Examination For Discovery Evidence and Proper Procedure at Summary Trials

Update July 19, 2013 the below decision was upheld in reasons for judgement released today by the BC Court of Appeal
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Reasons for judgement were released last week by the BC Supreme Court, Vancouver Registry, discussing the introduction of examination for discovery evidence at a summary trial.
In the recent case (Mawani v. Pitcairn) the Plaintiff was injured in a pedestrian/vehicle collision.  Fault was disputed and following a summary trial Mr. Justice Kelleher found both parties equally to blame.
In the course of the summary trial the Plaintiff tendered an affidavit which attached the transcript from the Defendant’s examination for discovery as an exhibit.   The Plaintiff’s application response clearly indicated that the Plaintiff was only relying on specific questions and answers from the examination.  Despite this the Defendant argued that the entire transcript was put in evidence by the Plaintiff therefore the Plaintiff was bound by the unhelpful answers.
Mr. Justice Kelleher rejected this argument finding that in circumstances where the Plaintiff clearly identifies the specific questions he is relying on such a harsh result is not justified.  The Court provided the following reasons:

[23]At the hearing before me, the defendant argued that the entire examination for discovery of the defendant is before me.  That is because of para. 46 of the earlier ruling:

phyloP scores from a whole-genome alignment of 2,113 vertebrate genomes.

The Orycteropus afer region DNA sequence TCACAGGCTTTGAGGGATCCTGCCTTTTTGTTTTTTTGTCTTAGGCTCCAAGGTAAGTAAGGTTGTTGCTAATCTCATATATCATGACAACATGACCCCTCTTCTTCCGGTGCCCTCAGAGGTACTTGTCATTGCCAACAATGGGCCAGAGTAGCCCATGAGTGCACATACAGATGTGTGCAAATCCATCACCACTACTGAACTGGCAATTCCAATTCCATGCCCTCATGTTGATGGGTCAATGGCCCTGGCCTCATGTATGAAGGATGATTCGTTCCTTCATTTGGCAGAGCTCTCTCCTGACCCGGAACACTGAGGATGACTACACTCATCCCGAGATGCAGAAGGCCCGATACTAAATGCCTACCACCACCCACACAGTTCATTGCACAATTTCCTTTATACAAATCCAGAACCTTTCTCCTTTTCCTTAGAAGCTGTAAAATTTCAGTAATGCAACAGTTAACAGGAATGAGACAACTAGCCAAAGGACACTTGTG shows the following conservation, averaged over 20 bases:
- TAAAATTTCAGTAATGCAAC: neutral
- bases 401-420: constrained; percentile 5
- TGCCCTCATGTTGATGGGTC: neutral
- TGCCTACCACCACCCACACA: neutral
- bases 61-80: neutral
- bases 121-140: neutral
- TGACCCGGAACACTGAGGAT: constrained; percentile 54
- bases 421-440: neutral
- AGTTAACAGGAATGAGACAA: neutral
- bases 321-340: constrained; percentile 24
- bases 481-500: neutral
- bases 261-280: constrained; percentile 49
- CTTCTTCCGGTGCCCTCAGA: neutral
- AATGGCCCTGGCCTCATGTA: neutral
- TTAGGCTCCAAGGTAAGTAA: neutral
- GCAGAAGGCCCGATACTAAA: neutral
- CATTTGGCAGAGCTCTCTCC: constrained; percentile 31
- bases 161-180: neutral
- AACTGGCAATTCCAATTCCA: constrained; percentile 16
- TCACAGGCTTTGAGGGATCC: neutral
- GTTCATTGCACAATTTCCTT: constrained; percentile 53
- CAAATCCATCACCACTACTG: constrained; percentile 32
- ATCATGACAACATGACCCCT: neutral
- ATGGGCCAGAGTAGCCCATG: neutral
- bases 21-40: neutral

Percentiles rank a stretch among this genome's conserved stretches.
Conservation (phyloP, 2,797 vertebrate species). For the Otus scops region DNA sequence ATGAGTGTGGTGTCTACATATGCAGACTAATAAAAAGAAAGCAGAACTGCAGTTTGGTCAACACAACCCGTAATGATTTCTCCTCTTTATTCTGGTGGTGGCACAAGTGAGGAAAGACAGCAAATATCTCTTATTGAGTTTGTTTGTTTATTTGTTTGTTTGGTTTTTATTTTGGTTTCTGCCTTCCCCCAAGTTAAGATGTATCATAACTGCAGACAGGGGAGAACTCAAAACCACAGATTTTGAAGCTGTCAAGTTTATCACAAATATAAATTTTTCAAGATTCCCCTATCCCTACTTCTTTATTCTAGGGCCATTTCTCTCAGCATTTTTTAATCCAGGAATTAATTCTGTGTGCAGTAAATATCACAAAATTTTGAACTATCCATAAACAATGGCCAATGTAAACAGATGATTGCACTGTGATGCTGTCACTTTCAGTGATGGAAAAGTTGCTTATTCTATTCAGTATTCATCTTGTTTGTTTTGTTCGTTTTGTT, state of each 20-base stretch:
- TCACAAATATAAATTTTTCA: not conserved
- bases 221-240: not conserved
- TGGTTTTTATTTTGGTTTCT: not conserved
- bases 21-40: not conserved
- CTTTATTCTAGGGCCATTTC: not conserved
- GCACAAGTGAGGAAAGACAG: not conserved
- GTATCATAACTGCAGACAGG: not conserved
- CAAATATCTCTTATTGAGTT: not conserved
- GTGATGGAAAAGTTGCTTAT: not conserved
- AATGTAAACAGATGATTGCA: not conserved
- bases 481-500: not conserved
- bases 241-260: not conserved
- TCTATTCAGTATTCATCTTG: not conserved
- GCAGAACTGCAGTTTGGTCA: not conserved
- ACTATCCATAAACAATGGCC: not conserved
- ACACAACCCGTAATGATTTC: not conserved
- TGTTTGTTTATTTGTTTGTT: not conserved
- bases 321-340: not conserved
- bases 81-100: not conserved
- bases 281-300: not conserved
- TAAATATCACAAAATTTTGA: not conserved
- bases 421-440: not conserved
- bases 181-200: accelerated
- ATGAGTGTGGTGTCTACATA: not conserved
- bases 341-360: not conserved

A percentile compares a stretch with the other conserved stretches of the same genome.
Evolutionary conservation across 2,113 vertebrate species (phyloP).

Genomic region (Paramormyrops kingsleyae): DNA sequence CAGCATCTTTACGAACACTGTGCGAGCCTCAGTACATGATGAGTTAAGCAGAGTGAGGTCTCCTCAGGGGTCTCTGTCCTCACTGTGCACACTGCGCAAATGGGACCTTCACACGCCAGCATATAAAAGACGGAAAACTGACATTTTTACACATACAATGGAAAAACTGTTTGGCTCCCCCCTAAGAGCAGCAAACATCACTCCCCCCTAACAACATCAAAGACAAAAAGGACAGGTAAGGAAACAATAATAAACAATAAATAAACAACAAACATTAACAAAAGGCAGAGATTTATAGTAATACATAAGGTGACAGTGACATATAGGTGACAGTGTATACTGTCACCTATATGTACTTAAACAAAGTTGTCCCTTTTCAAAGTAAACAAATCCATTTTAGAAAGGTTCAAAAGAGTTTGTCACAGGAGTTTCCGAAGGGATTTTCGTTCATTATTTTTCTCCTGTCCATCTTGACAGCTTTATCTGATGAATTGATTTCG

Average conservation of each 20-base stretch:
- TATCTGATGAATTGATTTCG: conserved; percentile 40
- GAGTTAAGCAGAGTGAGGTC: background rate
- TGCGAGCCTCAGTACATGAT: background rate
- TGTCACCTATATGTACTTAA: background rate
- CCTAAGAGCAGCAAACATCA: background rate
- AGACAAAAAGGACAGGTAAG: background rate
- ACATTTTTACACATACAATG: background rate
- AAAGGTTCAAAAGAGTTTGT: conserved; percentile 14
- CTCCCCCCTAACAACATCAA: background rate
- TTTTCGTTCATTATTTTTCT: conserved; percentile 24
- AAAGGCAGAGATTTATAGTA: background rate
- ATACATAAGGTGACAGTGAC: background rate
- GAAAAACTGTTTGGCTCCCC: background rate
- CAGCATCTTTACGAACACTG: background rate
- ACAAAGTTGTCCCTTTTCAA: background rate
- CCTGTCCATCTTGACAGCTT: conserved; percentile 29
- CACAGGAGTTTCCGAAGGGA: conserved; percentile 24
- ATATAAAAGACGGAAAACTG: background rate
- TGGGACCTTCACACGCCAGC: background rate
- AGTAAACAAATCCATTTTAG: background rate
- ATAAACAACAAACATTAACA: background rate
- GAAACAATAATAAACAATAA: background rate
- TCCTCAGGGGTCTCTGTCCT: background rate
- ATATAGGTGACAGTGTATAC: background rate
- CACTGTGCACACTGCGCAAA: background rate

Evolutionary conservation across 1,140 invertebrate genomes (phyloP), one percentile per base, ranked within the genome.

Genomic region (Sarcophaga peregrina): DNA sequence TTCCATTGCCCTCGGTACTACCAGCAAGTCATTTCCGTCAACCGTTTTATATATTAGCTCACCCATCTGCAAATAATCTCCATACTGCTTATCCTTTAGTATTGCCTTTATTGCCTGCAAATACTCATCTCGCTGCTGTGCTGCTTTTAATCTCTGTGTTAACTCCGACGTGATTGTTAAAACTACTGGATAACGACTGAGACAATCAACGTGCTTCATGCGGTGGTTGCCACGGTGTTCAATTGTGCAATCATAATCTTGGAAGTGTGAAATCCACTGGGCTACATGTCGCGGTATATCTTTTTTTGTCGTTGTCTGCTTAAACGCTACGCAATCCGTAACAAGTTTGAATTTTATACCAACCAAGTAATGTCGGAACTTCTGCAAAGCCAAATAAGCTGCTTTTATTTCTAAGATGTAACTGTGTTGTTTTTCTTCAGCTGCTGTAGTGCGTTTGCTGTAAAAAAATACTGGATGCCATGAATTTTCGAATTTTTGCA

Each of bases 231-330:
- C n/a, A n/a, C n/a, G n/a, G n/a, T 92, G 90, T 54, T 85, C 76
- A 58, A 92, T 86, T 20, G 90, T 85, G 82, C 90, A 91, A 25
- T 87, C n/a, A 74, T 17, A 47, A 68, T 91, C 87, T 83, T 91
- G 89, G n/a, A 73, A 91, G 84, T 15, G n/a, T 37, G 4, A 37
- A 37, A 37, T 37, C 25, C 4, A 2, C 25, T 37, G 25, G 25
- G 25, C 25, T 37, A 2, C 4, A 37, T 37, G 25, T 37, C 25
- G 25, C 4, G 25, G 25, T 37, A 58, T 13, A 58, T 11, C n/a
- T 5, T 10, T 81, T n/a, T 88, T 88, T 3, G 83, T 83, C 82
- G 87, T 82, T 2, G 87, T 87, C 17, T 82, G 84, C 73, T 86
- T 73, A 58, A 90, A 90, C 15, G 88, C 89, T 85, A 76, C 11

[46]      … Neither the deposition evidence nor Mr. Pitcairn’s examination for discovery are tendered as part of Mr. Pitcairn’s case.  If they are before me at all, they are before me as part of Mr. Mawani’s case.  His evidence, as matters currently stand, includes both the entirety of the examination for discovery evidence, and an affidavit from Ms. Forrest disclosing those portions of the examination for discovery he intends to rely on.  It also includes the entirety of the deposition evidence, but as I already noted, the rules do not provide for the admissibility of the deposition on summary trial unless arguably the court makes an order for its admission.  As I have also noted, there has been no application yet made by any party for that deposition evidence to be received in whole or in part.

[24]I disagree with the defendant that the entire examination for discovery is before me.  Mr. Justice Harris went on to direct, at para. 69, that plaintiff’s counsel file an application response which sets out the material on which he relies as part of the evidence in his case.  Mr. Gourlay did that on February 29, 2012.

[25]Mr. Arvisais argues that the entire transcript is in evidence.  In a conventional trial, the transcript would not be an exhibit.

[26]The application response filed February 29, 2012, makes it clear that the plaintiff is relying on certain questions and answers only.  Despite Mr. Justice Harris’s statement at para. 46 of his reasons, which were published before the application response was filed, the plaintiff does now make clear what questions and answers are relied upon.  The attachment of the entire transcript of the examination for discovery is consistent with the “proper procedure” outlined by Burnyeat J. in Newton v. Newton, 2002 BCSC 14.

bc injury law, examination for discovery, Mawani v. Pitcairn, Mr. Justice Kelleher, Rule 12, Rule 12-5, Rule 12-5(46), Rule 12-5(49), Rule 9, Rule 9-7, Rule 9-7(5)

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ERIK
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When not writing the BC Injury Law Blog, Erik is the managing partner at MacIsaac & Company, based in Victoria, B.C. He is also involved with combative sports regulatory issues and authors the Combat Sports Law Blog.

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